When Alice was ten, Ray took her away from her family, her friends — her life. She learned to give up all power, to endure all pain. She waited for the nightmare to be over. Now Alice is fifteen and Ray still has her, but he speaks more and more of her death. He does not know it is what she longs for. She does not know he has something more terrifying than death in mind for her.
Recommended to me by my friend Helen, Living Dead Girl, the story of kidnapped, sexual abuse victim “Alice,” begins in a haunting manner:
“Once upon a time I was a little girl who disappeared.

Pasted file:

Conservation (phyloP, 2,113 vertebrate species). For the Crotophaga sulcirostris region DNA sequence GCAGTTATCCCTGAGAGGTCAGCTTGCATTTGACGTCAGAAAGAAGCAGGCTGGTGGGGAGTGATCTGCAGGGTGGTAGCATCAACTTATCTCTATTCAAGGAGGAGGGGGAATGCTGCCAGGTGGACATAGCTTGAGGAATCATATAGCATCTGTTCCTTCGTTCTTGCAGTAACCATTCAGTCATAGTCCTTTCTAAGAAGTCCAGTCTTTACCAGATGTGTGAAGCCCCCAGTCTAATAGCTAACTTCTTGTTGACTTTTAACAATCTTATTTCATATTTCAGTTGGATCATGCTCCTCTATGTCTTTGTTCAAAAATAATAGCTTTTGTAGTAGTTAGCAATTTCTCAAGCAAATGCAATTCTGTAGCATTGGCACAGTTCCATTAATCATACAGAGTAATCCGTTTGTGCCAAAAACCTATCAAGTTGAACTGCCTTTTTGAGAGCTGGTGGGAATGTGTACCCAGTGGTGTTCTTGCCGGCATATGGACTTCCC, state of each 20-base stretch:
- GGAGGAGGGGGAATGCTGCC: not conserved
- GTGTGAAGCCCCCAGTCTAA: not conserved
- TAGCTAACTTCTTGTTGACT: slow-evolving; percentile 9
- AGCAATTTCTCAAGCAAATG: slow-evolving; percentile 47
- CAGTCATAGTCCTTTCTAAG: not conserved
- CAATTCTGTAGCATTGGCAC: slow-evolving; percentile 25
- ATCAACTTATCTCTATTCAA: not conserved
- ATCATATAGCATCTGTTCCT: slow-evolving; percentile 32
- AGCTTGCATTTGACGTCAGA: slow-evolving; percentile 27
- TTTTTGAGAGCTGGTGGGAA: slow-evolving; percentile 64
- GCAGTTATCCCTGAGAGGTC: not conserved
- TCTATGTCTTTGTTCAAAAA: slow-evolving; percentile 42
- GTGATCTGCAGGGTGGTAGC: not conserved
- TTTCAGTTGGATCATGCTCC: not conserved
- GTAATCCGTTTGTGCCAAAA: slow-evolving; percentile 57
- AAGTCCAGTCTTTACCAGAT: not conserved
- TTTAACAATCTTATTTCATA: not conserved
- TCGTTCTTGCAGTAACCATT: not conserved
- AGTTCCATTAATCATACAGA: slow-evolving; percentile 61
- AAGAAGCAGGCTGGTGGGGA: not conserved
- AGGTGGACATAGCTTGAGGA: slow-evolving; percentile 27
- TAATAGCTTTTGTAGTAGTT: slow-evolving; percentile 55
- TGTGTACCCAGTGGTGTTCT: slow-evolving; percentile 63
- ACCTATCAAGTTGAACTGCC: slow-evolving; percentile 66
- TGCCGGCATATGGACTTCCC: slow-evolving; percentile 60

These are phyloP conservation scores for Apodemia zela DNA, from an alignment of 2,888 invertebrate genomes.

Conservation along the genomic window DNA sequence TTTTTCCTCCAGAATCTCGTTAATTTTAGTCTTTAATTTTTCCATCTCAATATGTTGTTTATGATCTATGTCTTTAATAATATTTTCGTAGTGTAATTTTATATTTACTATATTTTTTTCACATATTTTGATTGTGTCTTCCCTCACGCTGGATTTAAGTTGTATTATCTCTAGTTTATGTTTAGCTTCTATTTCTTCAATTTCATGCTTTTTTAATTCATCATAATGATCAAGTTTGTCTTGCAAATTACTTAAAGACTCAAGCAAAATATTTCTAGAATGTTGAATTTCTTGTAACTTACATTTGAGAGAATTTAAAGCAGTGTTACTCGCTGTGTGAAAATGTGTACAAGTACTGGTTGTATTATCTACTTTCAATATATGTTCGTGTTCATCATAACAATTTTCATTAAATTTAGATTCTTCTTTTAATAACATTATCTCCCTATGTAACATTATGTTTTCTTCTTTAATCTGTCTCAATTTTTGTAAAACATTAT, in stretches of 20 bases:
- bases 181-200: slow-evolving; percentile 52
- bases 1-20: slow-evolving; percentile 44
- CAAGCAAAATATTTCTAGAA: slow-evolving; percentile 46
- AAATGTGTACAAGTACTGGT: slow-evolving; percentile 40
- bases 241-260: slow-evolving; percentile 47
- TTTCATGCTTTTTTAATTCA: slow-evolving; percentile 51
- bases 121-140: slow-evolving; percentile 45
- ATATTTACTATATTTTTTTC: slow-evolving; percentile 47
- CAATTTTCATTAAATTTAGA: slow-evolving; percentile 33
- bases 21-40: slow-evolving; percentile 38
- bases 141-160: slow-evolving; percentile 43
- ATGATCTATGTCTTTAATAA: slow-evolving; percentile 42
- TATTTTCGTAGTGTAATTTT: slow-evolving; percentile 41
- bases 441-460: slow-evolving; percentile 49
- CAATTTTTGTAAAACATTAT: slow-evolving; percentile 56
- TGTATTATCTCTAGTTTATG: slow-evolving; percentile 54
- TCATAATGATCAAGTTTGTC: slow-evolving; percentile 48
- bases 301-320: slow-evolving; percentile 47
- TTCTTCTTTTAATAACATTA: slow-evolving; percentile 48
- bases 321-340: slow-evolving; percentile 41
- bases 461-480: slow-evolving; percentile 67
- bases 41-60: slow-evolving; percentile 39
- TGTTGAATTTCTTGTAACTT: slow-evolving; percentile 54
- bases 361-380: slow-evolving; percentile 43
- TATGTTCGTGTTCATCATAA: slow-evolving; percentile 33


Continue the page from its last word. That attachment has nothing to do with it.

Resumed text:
Once upon a time my name was not Alice.
Once upon a time I didn’t know how lucky I was.” (pg. 1)
However, for me at least, the stomach gripping and intense need-to-read did not happen. Maybe I’ve watched too much “Law and Order: SVU” because I felt there was too much shock and not enough storyline. The boy Alice has sex with in the park doesn’t make sense, Ray doesn’t make sense, the kidnapping doesn’t make sense. I could not connect with the characters other than Alice, there’s a lot of cliches within Living Dead Girl, and I felt the ending totally fell flat.
I did, though, like Alice. I felt she was very real, and my heart broke for her. However, I just wasn’t 100 percent gripped by this novel like so many have been.
- Scott, Elizabeth. Living Dead Girl. New York: Simon Pulse, 2008. Print. 170 pgs. ISBN: 9781416960591. Source: Library.